Hi HarryN,

    I see your and Doug's point. It is a simple circuit. But I don't think it fits for every battery type. As far as I understood it, the LDO driver will run from the full battery voltage down to Vf and then drop out of regulation. For 3 NiMhs the start is 3,6V, for 3 Alkalines 4,5V. Luxeon states a typical Vf for the 1W LS of 3,42V (min=3,1V). Considering the voltage drop inside the NiMhs when drawing 350mA, this is pretty much the available voltage right from the start. So the LDO driver will stop regulating pretty soon.
    For alkalines, running from 4,5V down to 3,42V looks much better. But on the other hand, I then don't need to protect the batteries and may want to run them to their very end. Alkalines should be usable downto at least 0,9V/cell (That's what I read elsewhere.) or 2,7V for 3 cells. So, when the light goes out there is still some energy left inside the batteries. How much energy this is and how this efficiency compares to using a 80%-efficient ZLT+ circuit on three alkalines in parallel (1,5V) I don't know. I guess, there is not that much difference.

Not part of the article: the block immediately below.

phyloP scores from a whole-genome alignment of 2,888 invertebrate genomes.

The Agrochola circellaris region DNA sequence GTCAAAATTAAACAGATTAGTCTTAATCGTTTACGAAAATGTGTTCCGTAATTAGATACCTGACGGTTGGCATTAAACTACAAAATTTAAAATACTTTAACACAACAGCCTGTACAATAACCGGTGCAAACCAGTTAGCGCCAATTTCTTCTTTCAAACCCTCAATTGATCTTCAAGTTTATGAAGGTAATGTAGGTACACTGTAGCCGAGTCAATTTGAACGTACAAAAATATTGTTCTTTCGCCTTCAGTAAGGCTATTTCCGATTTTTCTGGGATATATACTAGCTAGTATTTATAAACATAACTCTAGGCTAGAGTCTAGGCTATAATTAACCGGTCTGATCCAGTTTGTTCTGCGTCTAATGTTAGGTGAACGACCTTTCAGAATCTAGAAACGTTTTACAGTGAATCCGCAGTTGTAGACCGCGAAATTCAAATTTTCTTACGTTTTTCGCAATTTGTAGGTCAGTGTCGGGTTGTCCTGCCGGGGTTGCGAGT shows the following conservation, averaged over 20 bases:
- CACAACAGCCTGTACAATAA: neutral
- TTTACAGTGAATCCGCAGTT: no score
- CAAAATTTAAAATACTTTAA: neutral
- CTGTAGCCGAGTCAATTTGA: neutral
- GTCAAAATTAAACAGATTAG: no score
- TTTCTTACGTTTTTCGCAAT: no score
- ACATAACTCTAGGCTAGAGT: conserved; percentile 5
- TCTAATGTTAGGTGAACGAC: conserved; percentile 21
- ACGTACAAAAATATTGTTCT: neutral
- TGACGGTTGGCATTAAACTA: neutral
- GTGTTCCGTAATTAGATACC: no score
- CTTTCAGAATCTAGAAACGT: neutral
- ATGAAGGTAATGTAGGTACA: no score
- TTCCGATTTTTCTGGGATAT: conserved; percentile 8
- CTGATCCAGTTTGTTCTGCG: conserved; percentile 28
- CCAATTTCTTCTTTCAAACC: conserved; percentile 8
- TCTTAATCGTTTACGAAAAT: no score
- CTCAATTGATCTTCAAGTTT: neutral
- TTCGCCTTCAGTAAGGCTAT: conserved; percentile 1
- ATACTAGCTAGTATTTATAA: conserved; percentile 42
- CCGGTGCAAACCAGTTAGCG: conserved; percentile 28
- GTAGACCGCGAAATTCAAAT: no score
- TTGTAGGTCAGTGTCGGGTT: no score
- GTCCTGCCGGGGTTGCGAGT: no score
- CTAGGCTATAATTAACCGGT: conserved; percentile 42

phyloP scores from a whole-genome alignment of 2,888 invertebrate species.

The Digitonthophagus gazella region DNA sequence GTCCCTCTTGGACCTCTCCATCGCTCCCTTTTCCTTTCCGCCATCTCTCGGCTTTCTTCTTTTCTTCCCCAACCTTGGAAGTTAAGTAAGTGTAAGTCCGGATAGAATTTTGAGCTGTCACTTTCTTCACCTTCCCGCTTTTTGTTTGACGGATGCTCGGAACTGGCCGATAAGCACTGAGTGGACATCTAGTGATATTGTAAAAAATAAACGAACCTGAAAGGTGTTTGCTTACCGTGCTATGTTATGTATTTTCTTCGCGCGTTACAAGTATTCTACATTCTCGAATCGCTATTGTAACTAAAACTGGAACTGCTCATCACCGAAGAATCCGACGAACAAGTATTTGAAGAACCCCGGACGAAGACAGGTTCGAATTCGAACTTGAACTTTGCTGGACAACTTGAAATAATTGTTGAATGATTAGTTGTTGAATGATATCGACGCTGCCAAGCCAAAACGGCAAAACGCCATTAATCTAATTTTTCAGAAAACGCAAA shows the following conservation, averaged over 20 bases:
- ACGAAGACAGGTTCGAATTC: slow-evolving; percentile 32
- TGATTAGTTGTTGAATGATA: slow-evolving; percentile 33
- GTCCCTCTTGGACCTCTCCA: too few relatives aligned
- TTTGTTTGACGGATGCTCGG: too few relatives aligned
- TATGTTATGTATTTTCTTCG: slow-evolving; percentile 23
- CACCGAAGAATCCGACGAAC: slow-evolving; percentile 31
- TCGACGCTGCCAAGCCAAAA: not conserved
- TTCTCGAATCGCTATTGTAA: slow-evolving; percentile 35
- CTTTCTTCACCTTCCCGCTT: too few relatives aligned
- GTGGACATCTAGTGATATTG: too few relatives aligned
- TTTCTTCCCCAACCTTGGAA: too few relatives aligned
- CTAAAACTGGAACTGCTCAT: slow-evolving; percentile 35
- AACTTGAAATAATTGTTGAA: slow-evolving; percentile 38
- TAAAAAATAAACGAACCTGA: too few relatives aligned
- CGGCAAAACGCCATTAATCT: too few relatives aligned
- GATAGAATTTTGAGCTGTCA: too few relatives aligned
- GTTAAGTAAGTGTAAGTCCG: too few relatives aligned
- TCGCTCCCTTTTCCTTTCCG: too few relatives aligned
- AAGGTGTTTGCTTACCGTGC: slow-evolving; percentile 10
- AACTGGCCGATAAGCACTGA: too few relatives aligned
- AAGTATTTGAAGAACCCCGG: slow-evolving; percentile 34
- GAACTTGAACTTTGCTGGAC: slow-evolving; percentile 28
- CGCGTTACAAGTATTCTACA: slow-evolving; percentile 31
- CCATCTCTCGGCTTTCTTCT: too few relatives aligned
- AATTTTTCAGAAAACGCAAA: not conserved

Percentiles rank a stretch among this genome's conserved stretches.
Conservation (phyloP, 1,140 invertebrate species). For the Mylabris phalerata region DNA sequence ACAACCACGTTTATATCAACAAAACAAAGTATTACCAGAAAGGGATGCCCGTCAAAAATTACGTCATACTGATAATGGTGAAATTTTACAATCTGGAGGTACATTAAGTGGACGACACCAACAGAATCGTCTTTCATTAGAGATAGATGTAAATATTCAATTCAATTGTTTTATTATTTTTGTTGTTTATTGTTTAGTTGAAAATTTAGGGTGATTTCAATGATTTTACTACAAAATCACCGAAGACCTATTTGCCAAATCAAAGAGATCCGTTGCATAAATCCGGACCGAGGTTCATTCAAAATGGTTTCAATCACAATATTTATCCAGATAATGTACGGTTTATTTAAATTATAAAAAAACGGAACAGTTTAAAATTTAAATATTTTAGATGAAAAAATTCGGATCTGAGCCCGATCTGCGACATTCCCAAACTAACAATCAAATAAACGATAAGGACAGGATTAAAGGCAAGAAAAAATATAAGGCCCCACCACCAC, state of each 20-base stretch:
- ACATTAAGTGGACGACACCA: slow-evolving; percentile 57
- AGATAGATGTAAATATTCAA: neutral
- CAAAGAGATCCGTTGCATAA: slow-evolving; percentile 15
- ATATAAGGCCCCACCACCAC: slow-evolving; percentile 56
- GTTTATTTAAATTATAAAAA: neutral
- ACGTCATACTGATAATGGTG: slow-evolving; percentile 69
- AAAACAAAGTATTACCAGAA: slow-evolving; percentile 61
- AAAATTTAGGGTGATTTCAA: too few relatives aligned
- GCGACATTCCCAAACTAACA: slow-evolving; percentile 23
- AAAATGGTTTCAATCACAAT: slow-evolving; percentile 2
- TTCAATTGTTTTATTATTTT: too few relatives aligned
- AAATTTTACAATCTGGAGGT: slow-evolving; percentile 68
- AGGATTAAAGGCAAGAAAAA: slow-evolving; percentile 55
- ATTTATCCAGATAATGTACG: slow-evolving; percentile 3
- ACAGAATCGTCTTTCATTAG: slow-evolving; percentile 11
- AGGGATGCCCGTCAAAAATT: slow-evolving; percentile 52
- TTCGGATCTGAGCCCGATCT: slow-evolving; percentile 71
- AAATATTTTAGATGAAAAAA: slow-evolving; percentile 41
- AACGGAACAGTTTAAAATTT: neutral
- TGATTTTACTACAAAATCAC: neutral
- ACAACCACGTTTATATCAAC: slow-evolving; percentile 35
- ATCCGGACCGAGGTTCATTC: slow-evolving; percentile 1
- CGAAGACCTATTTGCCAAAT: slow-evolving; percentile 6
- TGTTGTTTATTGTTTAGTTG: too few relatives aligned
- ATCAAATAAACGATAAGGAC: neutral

I admit, that all this is very theoretical, and if someone tells me that his/her experience is clearly different, I will happily switch my opinion ;-)

    Regards,
    Jabba

  16. #16
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    Default Re: Some questions about boost circuit/battery con

    Hi Jabba,

    With the LDO it's not that the circuit stops regulating, it's that the circuit no longer lights the LED since the Vf of the LED is greater than the input voltage.